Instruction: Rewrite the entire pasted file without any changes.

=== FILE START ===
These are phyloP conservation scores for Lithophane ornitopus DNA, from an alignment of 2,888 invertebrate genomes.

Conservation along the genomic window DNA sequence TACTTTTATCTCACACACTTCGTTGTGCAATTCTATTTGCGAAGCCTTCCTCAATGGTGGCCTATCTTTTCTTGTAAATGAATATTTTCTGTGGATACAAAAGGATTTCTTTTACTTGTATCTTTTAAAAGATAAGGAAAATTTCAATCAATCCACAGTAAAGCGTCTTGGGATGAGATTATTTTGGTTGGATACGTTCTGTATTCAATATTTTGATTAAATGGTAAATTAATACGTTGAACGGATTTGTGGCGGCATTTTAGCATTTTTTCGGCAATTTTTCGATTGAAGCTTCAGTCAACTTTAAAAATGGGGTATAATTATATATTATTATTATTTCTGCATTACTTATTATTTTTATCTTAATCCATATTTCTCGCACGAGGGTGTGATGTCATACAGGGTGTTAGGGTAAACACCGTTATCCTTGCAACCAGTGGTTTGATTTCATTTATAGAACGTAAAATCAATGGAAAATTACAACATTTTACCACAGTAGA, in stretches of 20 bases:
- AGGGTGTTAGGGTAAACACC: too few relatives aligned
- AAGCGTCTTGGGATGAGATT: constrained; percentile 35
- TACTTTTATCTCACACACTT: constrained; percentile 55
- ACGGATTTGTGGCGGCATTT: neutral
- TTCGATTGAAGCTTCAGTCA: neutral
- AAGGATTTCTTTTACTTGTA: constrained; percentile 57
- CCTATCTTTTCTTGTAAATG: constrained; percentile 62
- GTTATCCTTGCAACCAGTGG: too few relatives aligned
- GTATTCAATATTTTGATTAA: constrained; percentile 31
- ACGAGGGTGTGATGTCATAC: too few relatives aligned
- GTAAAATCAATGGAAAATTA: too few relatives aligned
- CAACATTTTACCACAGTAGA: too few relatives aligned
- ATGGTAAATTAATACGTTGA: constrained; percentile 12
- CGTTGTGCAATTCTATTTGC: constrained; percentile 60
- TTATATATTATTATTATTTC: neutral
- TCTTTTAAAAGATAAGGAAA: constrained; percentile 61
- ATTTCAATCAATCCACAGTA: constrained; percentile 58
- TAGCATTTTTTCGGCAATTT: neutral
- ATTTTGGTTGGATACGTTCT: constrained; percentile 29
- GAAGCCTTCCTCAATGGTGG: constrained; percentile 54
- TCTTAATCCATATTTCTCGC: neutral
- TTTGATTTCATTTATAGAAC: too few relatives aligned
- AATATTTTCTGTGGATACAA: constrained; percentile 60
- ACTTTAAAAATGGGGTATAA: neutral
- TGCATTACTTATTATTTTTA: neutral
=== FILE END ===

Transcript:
These are phyloP conservation scores for Lithophane ornitopus DNA, from an alignment of 2,888 invertebrate genomes.

Conservation along the genomic window DNA sequence TACTTTTATCTCACACACTTCGTTGTGCAATTCTATTTGCGAAGCCTTCCTCAATGGTGGCCTATCTTTTCTTGTAAATGAATATTTTCTGTGGATACAAAAGGATTTCTTTTACTTGTATCTTTTAAAAGATAAGGAAAATTTCAATCAATCCACAGTAAAGCGTCTTGGGATGAGATTATTTTGGTTGGATACGTTCTGTATTCAATATTTTGATTAAATGGTAAATTAATACGTTGAACGGATTTGTGGCGGCATTTTAGCATTTTTTCGGCAATTTTTCGATTGAAGCTTCAGTCAACTTTAAAAATGGGGTATAATTATATATTATTATTATTTCTGCATTACTTATTATTTTTATCTTAATCCATATTTCTCGCACGAGGGTGTGATGTCATACAGGGTGTTAGGGTAAACACCGTTATCCTTGCAACCAGTGGTTTGATTTCATTTATAGAACGTAAAATCAATGGAAAATTACAACATTTTACCACAGTAGA, in stretches of 20 bases:
- AGGGTGTTAGGGTAAACACC: too few relatives aligned
- AAGCGTCTTGGGATGAGATT: constrained; percentile 35
- TACTTTTATCTCACACACTT: constrained; percentile 55
- ACGGATTTGTGGCGGCATTT: neutral
- TTCGATTGAAGCTTCAGTCA: neutral
- AAGGATTTCTTTTACTTGTA: constrained; percentile 57
- CCTATCTTTTCTTGTAAATG: constrained; percentile 62
- GTTATCCTTGCAACCAGTGG: too few relatives aligned
- GTATTCAATATTTTGATTAA: constrained; percentile 31
- ACGAGGGTGTGATGTCATAC: too few relatives aligned
- GTAAAATCAATGGAAAATTA: too few relatives aligned
- CAACATTTTACCACAGTAGA: too few relatives aligned
- ATGGTAAATTAATACGTTGA: constrained; percentile 12
- CGTTGTGCAATTCTATTTGC: constrained; percentile 60
- TTATATATTATTATTATTTC: neutral
- TCTTTTAAAAGATAAGGAAA: constrained; percentile 61
- ATTTCAATCAATCCACAGTA: constrained; percentile 58
- TAGCATTTTTTCGGCAATTT: neutral
- ATTTTGGTTGGATACGTTCT: constrained; percentile 29
- GAAGCCTTCCTCAATGGTGG: constrained; percentile 54
- TCTTAATCCATATTTCTCGC: neutral
- TTTGATTTCATTTATAGAAC: too few relatives aligned
- AATATTTTCTGTGGATACAA: constrained; percentile 60
- ACTTTAAAAATGGGGTATAA: neutral
- TGCATTACTTATTATTTTTA: neutral